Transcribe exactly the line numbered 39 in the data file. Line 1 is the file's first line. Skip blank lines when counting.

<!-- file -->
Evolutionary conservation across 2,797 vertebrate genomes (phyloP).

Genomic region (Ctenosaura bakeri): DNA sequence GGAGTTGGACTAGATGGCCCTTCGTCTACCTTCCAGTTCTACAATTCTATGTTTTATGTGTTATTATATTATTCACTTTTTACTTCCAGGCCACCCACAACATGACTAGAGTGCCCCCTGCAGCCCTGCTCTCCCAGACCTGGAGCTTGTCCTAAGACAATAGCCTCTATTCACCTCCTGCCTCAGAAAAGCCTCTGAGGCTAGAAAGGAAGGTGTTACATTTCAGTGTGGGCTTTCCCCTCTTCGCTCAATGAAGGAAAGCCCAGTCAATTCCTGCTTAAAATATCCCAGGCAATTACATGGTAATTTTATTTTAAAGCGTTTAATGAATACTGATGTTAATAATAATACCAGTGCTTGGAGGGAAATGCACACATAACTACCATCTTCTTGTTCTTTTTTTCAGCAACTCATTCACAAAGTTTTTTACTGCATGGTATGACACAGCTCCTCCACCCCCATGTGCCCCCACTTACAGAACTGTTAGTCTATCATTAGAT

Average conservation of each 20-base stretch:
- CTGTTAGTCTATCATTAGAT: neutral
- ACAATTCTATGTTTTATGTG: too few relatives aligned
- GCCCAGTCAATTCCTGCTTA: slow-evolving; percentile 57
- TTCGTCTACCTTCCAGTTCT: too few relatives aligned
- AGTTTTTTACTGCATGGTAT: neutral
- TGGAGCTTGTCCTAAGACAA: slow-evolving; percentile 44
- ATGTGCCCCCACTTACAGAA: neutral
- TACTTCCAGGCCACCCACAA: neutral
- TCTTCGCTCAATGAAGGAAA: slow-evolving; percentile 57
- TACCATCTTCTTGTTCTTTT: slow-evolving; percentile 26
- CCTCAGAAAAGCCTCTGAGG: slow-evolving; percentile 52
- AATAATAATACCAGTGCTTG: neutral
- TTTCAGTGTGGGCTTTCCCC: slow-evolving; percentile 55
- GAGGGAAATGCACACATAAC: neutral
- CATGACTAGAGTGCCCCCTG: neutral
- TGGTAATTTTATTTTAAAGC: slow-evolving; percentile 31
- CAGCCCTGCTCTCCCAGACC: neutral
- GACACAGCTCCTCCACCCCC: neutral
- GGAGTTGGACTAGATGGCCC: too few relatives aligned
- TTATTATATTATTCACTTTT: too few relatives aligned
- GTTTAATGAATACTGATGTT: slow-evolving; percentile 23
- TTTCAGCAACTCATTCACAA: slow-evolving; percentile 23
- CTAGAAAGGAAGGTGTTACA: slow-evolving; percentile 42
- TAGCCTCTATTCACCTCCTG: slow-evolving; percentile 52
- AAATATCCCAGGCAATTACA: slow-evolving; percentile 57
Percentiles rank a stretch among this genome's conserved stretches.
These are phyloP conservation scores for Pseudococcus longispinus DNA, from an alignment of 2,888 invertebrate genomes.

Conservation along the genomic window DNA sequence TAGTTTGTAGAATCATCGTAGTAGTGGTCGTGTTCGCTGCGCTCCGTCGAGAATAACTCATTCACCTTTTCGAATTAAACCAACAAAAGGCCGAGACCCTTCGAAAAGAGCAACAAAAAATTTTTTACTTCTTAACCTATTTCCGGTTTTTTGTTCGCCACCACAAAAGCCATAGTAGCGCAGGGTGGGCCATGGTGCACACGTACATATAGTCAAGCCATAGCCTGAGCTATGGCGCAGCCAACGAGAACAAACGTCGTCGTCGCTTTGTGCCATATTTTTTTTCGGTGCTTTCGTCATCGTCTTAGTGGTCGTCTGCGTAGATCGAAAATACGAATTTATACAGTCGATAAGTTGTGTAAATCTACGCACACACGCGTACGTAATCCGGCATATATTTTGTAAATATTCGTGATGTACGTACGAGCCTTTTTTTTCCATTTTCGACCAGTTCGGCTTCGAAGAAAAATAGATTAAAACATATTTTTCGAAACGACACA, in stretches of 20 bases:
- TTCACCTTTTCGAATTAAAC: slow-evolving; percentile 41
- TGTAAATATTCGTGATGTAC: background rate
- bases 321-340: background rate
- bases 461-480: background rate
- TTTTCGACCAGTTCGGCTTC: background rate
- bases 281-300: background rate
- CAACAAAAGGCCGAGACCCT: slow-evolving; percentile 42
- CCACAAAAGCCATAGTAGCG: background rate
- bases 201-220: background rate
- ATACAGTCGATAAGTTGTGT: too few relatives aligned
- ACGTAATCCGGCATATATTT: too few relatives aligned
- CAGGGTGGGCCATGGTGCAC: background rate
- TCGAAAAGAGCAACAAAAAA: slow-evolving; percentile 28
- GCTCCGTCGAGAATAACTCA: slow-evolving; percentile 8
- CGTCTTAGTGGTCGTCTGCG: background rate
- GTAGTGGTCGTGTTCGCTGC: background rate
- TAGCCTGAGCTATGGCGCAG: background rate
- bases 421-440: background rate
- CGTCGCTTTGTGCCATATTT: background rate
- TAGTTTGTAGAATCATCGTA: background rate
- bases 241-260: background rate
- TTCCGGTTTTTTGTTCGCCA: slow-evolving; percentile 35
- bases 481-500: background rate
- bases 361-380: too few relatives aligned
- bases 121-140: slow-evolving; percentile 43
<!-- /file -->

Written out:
- CCACAAAAGCCATAGTAGCG: background rate